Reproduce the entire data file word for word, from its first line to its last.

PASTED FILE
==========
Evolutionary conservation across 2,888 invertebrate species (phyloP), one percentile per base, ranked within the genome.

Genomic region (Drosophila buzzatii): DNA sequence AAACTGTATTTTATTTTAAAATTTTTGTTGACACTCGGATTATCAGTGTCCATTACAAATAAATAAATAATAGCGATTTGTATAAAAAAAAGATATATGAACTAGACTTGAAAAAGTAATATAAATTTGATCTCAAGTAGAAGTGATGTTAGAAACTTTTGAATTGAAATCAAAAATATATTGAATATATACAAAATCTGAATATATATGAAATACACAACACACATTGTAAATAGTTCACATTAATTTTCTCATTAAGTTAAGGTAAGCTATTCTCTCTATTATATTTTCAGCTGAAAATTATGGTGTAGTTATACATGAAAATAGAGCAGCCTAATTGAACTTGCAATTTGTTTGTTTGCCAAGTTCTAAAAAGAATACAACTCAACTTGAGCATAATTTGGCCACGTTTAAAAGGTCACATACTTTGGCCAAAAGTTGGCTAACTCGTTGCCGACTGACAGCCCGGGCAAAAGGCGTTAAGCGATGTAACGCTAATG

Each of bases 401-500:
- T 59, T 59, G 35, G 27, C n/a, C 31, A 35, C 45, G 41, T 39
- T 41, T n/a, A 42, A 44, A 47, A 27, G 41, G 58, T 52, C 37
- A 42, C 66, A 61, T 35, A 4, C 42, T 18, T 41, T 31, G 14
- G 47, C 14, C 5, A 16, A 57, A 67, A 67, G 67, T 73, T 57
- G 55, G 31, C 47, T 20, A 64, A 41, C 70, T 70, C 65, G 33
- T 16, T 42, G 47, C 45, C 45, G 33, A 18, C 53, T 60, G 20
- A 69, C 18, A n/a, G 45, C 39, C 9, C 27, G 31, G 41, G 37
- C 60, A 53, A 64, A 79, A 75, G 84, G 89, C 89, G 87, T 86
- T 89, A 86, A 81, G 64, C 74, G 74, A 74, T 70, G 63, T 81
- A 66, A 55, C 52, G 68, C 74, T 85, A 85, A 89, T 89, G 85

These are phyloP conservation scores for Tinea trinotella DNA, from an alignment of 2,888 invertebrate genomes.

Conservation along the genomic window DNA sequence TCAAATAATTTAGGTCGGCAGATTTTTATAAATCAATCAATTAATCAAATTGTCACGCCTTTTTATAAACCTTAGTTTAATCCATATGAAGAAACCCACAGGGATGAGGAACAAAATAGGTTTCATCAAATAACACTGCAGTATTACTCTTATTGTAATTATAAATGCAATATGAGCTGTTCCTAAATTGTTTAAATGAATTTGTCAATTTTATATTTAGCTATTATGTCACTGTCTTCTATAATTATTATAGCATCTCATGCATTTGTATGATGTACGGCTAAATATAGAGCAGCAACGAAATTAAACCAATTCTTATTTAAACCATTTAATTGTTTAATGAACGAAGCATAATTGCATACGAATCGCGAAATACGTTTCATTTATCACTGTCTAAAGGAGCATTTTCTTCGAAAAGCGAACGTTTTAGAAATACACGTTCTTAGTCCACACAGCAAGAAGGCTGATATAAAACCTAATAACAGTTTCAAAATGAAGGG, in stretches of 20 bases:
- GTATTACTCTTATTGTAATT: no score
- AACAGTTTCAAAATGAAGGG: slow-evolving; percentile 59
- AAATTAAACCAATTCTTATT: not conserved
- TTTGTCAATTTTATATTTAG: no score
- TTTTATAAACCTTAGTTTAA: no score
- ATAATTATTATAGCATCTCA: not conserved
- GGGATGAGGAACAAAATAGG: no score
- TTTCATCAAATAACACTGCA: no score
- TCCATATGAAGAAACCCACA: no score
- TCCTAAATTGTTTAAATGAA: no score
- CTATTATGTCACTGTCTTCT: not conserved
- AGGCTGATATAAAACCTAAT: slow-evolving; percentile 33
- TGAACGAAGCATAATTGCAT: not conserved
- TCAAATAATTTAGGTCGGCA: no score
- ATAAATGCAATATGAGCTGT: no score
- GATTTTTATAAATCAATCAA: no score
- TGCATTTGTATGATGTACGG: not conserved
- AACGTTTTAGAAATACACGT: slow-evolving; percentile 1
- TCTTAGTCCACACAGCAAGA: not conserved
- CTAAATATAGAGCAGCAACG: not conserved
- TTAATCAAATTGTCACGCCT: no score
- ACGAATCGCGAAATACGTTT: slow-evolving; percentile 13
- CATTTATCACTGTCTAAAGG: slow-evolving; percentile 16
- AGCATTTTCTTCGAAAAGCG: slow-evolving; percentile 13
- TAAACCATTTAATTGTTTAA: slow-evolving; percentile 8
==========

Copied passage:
Evolutionary conservation across 2,888 invertebrate species (phyloP), one percentile per base, ranked within the genome.

Genomic region (Drosophila buzzatii): DNA sequence AAACTGTATTTTATTTTAAAATTTTTGTTGACACTCGGATTATCAGTGTCCATTACAAATAAATAAATAATAGCGATTTGTATAAAAAAAAGATATATGAACTAGACTTGAAAAAGTAATATAAATTTGATCTCAAGTAGAAGTGATGTTAGAAACTTTTGAATTGAAATCAAAAATATATTGAATATATACAAAATCTGAATATATATGAAATACACAACACACATTGTAAATAGTTCACATTAATTTTCTCATTAAGTTAAGGTAAGCTATTCTCTCTATTATATTTTCAGCTGAAAATTATGGTGTAGTTATACATGAAAATAGAGCAGCCTAATTGAACTTGCAATTTGTTTGTTTGCCAAGTTCTAAAAAGAATACAACTCAACTTGAGCATAATTTGGCCACGTTTAAAAGGTCACATACTTTGGCCAAAAGTTGGCTAACTCGTTGCCGACTGACAGCCCGGGCAAAAGGCGTTAAGCGATGTAACGCTAATG

Each of bases 401-500:
- T 59, T 59, G 35, G 27, C n/a, C 31, A 35, C 45, G 41, T 39
- T 41, T n/a, A 42, A 44, A 47, A 27, G 41, G 58, T 52, C 37
- A 42, C 66, A 61, T 35, A 4, C 42, T 18, T 41, T 31, G 14
- G 47, C 14, C 5, A 16, A 57, A 67, A 67, G 67, T 73, T 57
- G 55, G 31, C 47, T 20, A 64, A 41, C 70, T 70, C 65, G 33
- T 16, T 42, G 47, C 45, C 45, G 33, A 18, C 53, T 60, G 20
- A 69, C 18, A n/a, G 45, C 39, C 9, C 27, G 31, G 41, G 37
- C 60, A 53, A 64, A 79, A 75, G 84, G 89, C 89, G 87, T 86
- T 89, A 86, A 81, G 64, C 74, G 74, A 74, T 70, G 63, T 81
- A 66, A 55, C 52, G 68, C 74, T 85, A 85, A 89, T 89, G 85

These are phyloP conservation scores for Tinea trinotella DNA, from an alignment of 2,888 invertebrate genomes.

Conservation along the genomic window DNA sequence TCAAATAATTTAGGTCGGCAGATTTTTATAAATCAATCAATTAATCAAATTGTCACGCCTTTTTATAAACCTTAGTTTAATCCATATGAAGAAACCCACAGGGATGAGGAACAAAATAGGTTTCATCAAATAACACTGCAGTATTACTCTTATTGTAATTATAAATGCAATATGAGCTGTTCCTAAATTGTTTAAATGAATTTGTCAATTTTATATTTAGCTATTATGTCACTGTCTTCTATAATTATTATAGCATCTCATGCATTTGTATGATGTACGGCTAAATATAGAGCAGCAACGAAATTAAACCAATTCTTATTTAAACCATTTAATTGTTTAATGAACGAAGCATAATTGCATACGAATCGCGAAATACGTTTCATTTATCACTGTCTAAAGGAGCATTTTCTTCGAAAAGCGAACGTTTTAGAAATACACGTTCTTAGTCCACACAGCAAGAAGGCTGATATAAAACCTAATAACAGTTTCAAAATGAAGGG, in stretches of 20 bases:
- GTATTACTCTTATTGTAATT: no score
- AACAGTTTCAAAATGAAGGG: slow-evolving; percentile 59
- AAATTAAACCAATTCTTATT: not conserved
- TTTGTCAATTTTATATTTAG: no score
- TTTTATAAACCTTAGTTTAA: no score
- ATAATTATTATAGCATCTCA: not conserved
- GGGATGAGGAACAAAATAGG: no score
- TTTCATCAAATAACACTGCA: no score
- TCCATATGAAGAAACCCACA: no score
- TCCTAAATTGTTTAAATGAA: no score
- CTATTATGTCACTGTCTTCT: not conserved
- AGGCTGATATAAAACCTAAT: slow-evolving; percentile 33
- TGAACGAAGCATAATTGCAT: not conserved
- TCAAATAATTTAGGTCGGCA: no score
- ATAAATGCAATATGAGCTGT: no score
- GATTTTTATAAATCAATCAA: no score
- TGCATTTGTATGATGTACGG: not conserved
- AACGTTTTAGAAATACACGT: slow-evolving; percentile 1
- TCTTAGTCCACACAGCAAGA: not conserved
- CTAAATATAGAGCAGCAACG: not conserved
- TTAATCAAATTGTCACGCCT: no score
- ACGAATCGCGAAATACGTTT: slow-evolving; percentile 13
- CATTTATCACTGTCTAAAGG: slow-evolving; percentile 16
- AGCATTTTCTTCGAAAAGCG: slow-evolving; percentile 13
- TAAACCATTTAATTGTTTAA: slow-evolving; percentile 8